Contemporary Political Theory
History of Political Thought
Philosophy of Social Sciences
Naomi Choi joined the faculty in 2015. Her research and teaching interests are in contemporary political theory, with particular emphasis on liberal-democratic theories and their critics. She also works on the philosophy of social sciences, and the history of political thought, primarily in the Anglo-American tradition. Her current book project, Political Theory After the Interpretive Turn, explores the relationship between scientific inquiry, ideas about selfhood, and approaches to political theorizing in the 20th C through a sustained examination of the intellectual contributions of the philosopher, Charles Taylor. By tracing the development of Taylor’s views on knowledge, values, and politics, she shows how he was a pivotal figure in bringing about an “interpretive turn” in the social sciences; and she explores the strengths and limits of the turn to interpretation, as well as Taylor’s approach, for contemporary political theory.
Before joining UH, she was an Assistant Professor at the University of Alabama, and the 2012-3 Democracy and Diversity postdoctoral fellow under the supervision of Will Kymlicka at Queen’s University in Canada. She currently serves as Vice President of the Society for the Philosophy of History of the American Philosophical Association’s Eastern Division. She teaches courses in contemporary political theory and meta-methodology in the social sciences.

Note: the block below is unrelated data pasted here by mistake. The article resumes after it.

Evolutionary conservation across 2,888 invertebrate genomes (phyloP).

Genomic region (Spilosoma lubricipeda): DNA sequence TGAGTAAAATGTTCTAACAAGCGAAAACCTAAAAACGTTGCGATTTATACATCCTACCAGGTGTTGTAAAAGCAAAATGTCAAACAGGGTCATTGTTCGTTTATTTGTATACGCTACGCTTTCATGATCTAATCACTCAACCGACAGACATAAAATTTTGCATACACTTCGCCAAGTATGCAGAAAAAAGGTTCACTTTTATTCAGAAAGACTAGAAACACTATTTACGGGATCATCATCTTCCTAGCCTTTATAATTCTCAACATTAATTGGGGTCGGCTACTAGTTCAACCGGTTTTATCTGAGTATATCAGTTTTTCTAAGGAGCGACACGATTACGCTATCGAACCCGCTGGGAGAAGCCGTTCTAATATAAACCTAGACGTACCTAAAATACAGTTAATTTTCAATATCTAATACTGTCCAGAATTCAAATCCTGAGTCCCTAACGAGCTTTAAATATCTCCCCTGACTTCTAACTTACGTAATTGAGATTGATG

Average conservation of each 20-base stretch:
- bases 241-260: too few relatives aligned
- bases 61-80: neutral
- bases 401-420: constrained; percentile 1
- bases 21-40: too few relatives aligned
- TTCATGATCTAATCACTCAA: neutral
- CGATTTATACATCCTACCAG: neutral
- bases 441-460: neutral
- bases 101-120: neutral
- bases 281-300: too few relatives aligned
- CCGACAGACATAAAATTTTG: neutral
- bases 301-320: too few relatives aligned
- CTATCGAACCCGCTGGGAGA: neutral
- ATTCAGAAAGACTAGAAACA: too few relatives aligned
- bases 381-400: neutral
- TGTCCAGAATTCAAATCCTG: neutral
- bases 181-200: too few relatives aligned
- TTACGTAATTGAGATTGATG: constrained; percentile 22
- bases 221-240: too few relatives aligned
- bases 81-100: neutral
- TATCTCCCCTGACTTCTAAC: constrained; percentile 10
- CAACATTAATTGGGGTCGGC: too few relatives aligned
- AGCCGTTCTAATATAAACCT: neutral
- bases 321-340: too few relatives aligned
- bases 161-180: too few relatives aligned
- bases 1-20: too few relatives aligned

EducationPh.D., University of California, Berkeley, CA
M.A., University of California, Berkeley, CA
B.A., Barnard College, Columbia University, NY
Naomi Choi, “Berlin, Analytical Philosophy, and the Revival of Political Philosophy” in The Cambridge Companion to Isaiah Berlin, eds. Steven Smith and Joshua Cherniss. Cambridge, forthcoming.
Naomi Choi, “Idealist Legacies” in The Handbook of Interpretive Political Studies, eds. Mark Bevir and R.A.W. Rhodes. Routledge, forthcoming.
Naomi Choi, “Liberalism and the Interpretive Turn: Rival Approaches or Cross Purposes?” The Review of Politics, 77:2 (2015): 243-270.
Naomi Choi, “The Post-Analytic Roots of Humanist Liberalism,” History of European Ideas 37:3 (2011): 280-292.
Naomi Choi, “Defending Anti-Naturalism after the Interpretive Turn: Charles Taylor and the Human Sciences,” History of Political Thought, 20:4 (2009): 693-718.
Naomi Choi, “Interpretivism in Jurisprudence: What Difference Does the Philosophy of History Make to the Philosophy of Law?” Journal of the Philosophy of History 1:3 (2007): 365-393.
Naomi Choi, “Crafting Explanatory Concepts,” Qualitative Methods, 3:2 (2005): 24-29.